Alabama's lieutenant governor is an elected official whose influence lies mainly within the state's Senate. The lieutenant governor serves a term of four years and may serve two consecutive terms. All but three individuals who have served in the post have been members of the Republican Party. Established soon after the Civil War, the office of the lieutenant governor was abolished with the 1875 Constitution and recreated in the 1901 Constitution as political shifts occurred in state government. The lieutenant governor's most important duties are as the successor to the governor and as the presiding officer of the state senate. Alabama is one of only five states in which the governor and lieutenant governor are elected separately and thus may be from different parties.
The office of the lieutenant governor was first established in Alabama's 1868 Constitution during Reconstruction. It declared the lieutenant governor the presiding officer of the Senate, gave this individual a vote in the event of a tie vote in the Senate, and named the occupant of the office the first successor to the governor if that office was vacated. Seven years later, conservative Democrats abolished the office in the 1875 Constitution as part of a campaign to reduce the size and increase the efficiency of state government. In 1901, lawmakers restored the office of lieutenant governor in a new constitution with powers similar to those in the 1868 version. This occurred in part because Governor William Samford died while the constitutional convention was in session and the delegates recognized a need to establish a clear line of succession. The provisions applying to the lieutenant governor have not changed significantly since 1901.
Whereas the formal powers given the lieutenant governor under the Alabama constitution are rather limited and ceremonial, the rules of the Senate have provided the lieutenant governor with substantial influence over the operation of the upper chamber. The presiding individual has the power to appoint members and chairs of the Senate committees and to determine the committees to which legislation is referred for consideration. Control over these two components of Senate business frequently enables the lieutenant governor to determine what legislation moves out of committee for debate and the form in which it is considered. For example, some political scientists cite the role of Lieutenant Governor Clarence Inzer's committee appointments in derailing Governor Jim Folsom's legislative efforts in the 1947 legislative session.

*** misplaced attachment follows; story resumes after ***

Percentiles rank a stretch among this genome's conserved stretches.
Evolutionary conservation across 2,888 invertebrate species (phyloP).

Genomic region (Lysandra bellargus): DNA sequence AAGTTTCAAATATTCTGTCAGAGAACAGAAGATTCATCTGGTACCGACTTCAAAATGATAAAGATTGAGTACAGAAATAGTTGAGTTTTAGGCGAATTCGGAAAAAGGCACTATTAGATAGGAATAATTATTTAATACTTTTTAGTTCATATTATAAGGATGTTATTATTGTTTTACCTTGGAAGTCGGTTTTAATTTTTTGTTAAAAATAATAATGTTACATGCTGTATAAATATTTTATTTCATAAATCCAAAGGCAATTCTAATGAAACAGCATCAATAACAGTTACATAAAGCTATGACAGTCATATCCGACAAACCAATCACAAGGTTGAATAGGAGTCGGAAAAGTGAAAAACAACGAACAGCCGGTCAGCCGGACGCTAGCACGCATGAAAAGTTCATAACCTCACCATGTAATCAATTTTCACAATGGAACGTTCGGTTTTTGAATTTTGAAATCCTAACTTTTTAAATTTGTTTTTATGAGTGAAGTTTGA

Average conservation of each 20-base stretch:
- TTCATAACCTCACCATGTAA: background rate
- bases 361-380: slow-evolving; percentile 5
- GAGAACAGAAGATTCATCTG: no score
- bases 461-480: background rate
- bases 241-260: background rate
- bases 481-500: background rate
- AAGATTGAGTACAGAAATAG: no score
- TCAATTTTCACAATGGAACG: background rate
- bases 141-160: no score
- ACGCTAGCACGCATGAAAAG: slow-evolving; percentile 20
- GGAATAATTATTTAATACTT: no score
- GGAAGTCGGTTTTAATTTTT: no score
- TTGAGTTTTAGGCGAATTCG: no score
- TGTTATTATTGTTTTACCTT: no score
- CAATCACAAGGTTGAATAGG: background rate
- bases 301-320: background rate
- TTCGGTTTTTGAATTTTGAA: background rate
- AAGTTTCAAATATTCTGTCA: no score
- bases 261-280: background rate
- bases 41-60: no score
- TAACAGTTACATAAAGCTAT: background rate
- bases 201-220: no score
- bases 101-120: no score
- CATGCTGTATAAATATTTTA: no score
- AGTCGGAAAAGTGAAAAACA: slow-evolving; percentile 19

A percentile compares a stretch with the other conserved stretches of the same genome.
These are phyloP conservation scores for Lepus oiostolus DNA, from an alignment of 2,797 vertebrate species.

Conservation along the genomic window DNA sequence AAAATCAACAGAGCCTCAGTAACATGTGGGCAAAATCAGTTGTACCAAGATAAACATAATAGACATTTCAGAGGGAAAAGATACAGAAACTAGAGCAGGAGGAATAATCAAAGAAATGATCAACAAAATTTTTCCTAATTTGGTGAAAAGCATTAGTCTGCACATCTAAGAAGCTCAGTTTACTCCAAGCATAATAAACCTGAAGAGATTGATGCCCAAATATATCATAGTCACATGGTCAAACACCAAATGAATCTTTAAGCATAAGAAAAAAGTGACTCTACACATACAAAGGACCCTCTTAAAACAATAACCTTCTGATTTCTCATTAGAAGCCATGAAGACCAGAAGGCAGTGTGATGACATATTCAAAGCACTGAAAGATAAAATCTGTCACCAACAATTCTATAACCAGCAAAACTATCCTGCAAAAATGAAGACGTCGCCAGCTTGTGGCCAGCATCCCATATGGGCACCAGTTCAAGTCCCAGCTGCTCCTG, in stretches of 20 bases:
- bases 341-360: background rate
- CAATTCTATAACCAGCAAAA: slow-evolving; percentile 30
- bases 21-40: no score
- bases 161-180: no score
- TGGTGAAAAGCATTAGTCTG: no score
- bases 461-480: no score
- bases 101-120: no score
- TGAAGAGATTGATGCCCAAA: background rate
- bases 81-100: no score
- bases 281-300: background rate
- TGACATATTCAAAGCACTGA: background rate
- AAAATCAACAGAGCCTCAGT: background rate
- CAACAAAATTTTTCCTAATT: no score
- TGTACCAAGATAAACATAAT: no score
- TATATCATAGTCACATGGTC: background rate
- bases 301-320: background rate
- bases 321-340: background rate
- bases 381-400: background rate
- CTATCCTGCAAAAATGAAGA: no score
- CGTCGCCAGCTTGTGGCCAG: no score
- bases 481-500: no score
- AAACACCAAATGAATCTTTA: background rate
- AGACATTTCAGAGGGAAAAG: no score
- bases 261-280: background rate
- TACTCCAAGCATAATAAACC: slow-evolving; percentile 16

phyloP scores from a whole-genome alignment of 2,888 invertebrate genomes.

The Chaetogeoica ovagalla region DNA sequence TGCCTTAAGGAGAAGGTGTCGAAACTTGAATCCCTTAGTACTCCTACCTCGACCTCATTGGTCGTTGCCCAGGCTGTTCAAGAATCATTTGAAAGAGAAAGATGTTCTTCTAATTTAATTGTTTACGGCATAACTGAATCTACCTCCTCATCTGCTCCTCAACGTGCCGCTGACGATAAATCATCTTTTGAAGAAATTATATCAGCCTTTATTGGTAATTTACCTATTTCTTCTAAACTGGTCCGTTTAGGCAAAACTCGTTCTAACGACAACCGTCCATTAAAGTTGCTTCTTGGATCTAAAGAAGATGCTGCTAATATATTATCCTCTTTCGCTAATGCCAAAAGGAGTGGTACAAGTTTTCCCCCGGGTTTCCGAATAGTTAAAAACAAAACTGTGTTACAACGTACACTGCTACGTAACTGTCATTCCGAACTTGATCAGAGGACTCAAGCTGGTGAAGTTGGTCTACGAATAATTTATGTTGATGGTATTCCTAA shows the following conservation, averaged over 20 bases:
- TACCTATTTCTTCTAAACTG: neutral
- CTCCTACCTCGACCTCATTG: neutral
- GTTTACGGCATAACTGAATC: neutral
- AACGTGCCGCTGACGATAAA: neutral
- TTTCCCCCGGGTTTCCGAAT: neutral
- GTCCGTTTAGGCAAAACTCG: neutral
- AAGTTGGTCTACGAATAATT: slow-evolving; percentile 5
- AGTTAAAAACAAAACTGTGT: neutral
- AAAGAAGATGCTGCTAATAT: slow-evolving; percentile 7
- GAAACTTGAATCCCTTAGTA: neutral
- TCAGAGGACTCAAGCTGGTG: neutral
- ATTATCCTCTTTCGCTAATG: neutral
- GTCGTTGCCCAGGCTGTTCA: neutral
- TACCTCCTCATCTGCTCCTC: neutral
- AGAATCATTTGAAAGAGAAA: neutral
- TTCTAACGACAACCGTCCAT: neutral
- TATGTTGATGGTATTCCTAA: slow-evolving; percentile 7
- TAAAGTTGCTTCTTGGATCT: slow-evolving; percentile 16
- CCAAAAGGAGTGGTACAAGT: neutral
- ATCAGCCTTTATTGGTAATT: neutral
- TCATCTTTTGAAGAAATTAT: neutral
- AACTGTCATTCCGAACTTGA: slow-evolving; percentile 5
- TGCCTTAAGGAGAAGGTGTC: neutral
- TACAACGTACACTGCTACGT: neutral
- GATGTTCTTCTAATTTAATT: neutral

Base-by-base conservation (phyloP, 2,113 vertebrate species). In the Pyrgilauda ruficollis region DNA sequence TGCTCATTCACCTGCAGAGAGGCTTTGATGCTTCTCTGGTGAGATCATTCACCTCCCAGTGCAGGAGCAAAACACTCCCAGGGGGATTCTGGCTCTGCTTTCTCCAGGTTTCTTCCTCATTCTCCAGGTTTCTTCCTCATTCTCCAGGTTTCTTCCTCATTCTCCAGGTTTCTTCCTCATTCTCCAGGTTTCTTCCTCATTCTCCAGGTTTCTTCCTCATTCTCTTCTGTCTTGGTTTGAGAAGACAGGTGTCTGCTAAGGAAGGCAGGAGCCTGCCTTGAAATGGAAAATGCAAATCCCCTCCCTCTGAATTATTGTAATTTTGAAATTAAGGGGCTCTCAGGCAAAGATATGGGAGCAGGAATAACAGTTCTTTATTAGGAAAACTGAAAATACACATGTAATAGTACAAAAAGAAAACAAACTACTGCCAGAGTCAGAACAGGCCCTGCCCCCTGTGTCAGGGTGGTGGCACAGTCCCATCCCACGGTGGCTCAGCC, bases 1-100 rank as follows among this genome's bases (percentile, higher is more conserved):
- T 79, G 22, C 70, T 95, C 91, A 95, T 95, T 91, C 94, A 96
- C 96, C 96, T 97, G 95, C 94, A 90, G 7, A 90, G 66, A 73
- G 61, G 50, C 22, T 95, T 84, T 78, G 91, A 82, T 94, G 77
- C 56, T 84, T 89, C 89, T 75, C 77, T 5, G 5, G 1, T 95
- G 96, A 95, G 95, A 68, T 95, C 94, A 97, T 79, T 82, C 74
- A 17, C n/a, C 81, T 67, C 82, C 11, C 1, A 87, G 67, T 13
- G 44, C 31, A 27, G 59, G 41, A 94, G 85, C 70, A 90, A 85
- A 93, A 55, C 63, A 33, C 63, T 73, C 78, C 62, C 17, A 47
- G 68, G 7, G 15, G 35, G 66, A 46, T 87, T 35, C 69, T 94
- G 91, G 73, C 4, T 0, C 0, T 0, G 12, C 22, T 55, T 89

Twenty-seven Alabamians have occupied the office of lieutenant governor. Only two individuals have served two or more terms; James Allen (1951-1955 and 1963-1967) and James E. Folsom Jr. (1987-1991, 1991 to April, 1993, and 2007- ). Senator and President Pro Tempore Ryan de Graffenried assumed the office of the president of the Senate in 1993, when Folsom was elevated to the governorship after Guy Hunt was removed from office. De Graffenried performed the duties of the lieutenant governor but did not become lieutenant governor because the state's constitution does not provide for anyone to succeed the lieutenant governor when that office is vacated. Albert Brewer became governor in 1968 after the death of Lurleen Wallace, and Jim Folsom Jr. assumed the office in 1993 when Guy Hunt was convicted for diverting funds from one of his inauguration accounts. Russell Cunningham served as acting governor during 1904 and 1905 while William Jelks was out of state in an effort to recover from tuberculosis and Jere Beasley served as acting governor for a short period in 1972 while George Wallace was hospitalized in Maryland after an assassination attempt. Only two lieutenant governors, Thomas Kilby in 1918 and Don Siegelman in 1998, were later elected governor.
Only two women, Lucy Baxley (2003-2007) and Kay Ivey (2011- ) have served as the state's lieutenant governor, and no person of color has been elected to the office thus far. Nearly 75 percent (20 of 27) have been attorneys, five were business persons, and two were physicians. Siegelman has been the only Catholic. Alabama lieutenant governors have come from all regions of the state, with the most being from Birmingham (six) and three from Mobile. Eleven were born out of state, including four from Georgia and two from Tennessee.
In addition to the six lieutenant governors who served as governor, several have held other state elective offices. Bill Baxley,
Thomas Knight Jr., and Siegelman each served as attorney-general for one term, whereas Albert Carmichael served two terms in that office. After his second term as lieutenant
governor, Jim Allen served in the U.S. Senate from 1969 to 1978. More than half of the state's lieutenant governor's served
in either the Alabama House or Senate before becoming lieutenant governor, and two, Hugh Merrill and Albert Brewer, served
as speaker of Alabama's House of Representatives.
McMillan, Malcolm Cook. Constitutional Development in Alabama, 1798-1901: A Study in Politics, the Negro, and Sectionalism. Chapel Hill: University of North Carolina Press, 1955.
Webb, Samuel, and Margaret Armbrester. Alabama Governors: A Political History of the State. Tuscaloosa: University of Alabama Press, 2001.
Auburn University at Montgomery
Published February 4, 2009
Last updated August 23, 2012